John Mertz, of Lima: “About 60 years ago, John Robinson’s Circus came to New Bremen and showed on the east side of the canal. Farmers came for miles around in big farm wagons to see the big show. We started from home the day before and camped all night so as not to miss the circus. The show came to town early in the morning down the turnpike. The heavy wagons were drawn by horses. I was then 18 years old and it was my first circus. I had never before seen any of the wild animals I saw that day at the circus. The show as the marvel of my life — my first glimpse of the big outside world. Since then I have seen the show five times — and I’m usually on the lot in time to see them unload.”

W.A. Truesdale, of Lima: “I saw John Robinson’s Circus before 1880. I think it was the first time the show exhibited in Lima. I remember well that my father and 80 or 100 other old settlers went up to the show grounds. There was a man there with a striking machine. Father was asked to see how hard he could hit. He said he didn’t want to spoil the machine because that the way the man made his living. My father was then told that if he hurt the machine all of his companions as well as he could see the circus free. Just one lick settled it. They all got in the show free. I remember the fine horses and a man with a long whip. Twice afterward I saw John Robinson’s Circus in Lima. I am 80 years old.”

Walt Parmenter, of Franklin Type and Printing Co.: “I attended the John Robinson's Circus more than 50 years ago. My family then lived at the corner of Market and Metcalf streets, where the filling station is now located, and the circus pitched its tent on the common located between Market and High streets west of Baxter Street. Our ‘gang’ usually made friends with the circus crew, often assisting by lugging stakes — seemingly as big as telephone poles now are — and carrying buckets of water in an almost futile attempt to slake the thirst of the ponderous elephants and camels. The water was carried from the old Hughes well, situated just east of Baxter Street — the old home still stands there — a broad frame house with wide verandas and tall columns. I think I carried enough water from that well across the lot and up over the hill where Zeke Owen now lives to drown all the elephants ever in captivity. The circus men were a ‘hard’ lot but not a bad lot, and were generally responsive to the approaches of our ‘gang.’ Days of fair enchantment were spent by we boys around the animal tents, in amongst the gilded wagons — around the cook tent — and back among the dressing tents. In those days circuses were not so big as in 1929. They were usually single-ring shows. But I haven’t seen a circus in recent years that compares with those of 50 years back — the elephants are not so big — there are not so many fierce lions and tigers and bears — the aerial feats are not so daring and the clowns are not so funny. Nor are the lady performers so beautiful as they were prior to 1880 — at least they don’t seem so to me.”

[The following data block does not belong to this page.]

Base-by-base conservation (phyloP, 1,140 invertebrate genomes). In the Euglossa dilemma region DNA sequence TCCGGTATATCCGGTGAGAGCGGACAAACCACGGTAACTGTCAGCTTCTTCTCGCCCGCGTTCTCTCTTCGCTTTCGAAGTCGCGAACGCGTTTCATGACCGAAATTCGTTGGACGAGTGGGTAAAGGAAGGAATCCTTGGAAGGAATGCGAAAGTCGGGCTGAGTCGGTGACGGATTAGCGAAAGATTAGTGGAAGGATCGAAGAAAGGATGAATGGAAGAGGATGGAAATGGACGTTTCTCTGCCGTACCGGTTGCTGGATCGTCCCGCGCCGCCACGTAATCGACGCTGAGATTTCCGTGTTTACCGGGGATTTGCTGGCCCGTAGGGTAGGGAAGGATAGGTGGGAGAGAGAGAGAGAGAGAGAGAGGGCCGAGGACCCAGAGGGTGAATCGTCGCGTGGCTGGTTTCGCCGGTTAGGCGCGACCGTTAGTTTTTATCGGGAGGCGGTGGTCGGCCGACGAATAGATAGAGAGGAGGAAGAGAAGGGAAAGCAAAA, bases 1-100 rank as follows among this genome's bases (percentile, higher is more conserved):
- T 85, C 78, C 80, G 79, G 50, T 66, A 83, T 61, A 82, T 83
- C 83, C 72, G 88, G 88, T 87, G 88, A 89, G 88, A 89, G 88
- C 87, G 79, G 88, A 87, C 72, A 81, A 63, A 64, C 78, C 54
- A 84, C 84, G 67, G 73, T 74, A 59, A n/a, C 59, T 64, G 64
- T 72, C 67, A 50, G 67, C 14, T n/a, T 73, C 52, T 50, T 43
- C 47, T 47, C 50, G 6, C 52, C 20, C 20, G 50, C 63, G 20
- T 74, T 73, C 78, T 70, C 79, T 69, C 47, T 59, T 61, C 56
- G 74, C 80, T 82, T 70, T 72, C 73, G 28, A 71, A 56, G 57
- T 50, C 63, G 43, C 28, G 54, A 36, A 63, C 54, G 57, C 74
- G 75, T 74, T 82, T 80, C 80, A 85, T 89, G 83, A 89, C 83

C.S. Lathrop: “I saw John Robinson's Circus in Lima in 1867. The tent was pitched on the south side of the Pennsylvania tracks, about where the White Mountain Creamery now stands. There was only one tent, which covered the ring and the menagerie. The outstanding thing in my memory is the lone elephant. I spent much time sharing my lunch of crackers with it.”

J.J. Hover: “I remembering seeing John Robinson’s Circus in 1876 on Market Street near Baxter Street. There was a big menagerie and I recall seeing John Robinson standing in front of the animal exhibition. He was very jolly and seemed to be having a lot of fun. Was rather tall and slender and had chin whiskers. I remember there was a sea turtle and a boa constrictor. I thought I had caught large turtle, but I was amazed at the size of the turtle on display.”

Magician Col. W.W. Durbin shared he was inspired after seeing the show in Kenton: “It marked my starting point in magic.”

R.W. Parmenter: “The first circus I can remember in Lima was in 1862 on what is now the S.S. Coon Lumber Co. yards. I remember at one of the early circuses a young tornado blew the tent down and my father and myself took refuge under an animal cage. I saw John Robinson's Circus in Lima before 1880 when the show as given on the south side of Spring Street between McDonel and Metcalf streets. It was bigger than any show I had ever seen. … Later on in years, the show as staged near the present site of the Central High School and still later on West Market Street near Baxter Street.”

Charles A. Hume: “I saw John Robinson's Circus prior to 1879 in Lima. I took my best girl to see the show and we thought the clowns were very funny and the bareback riders very fine. I have been married to my best girl now for more than 50 years.”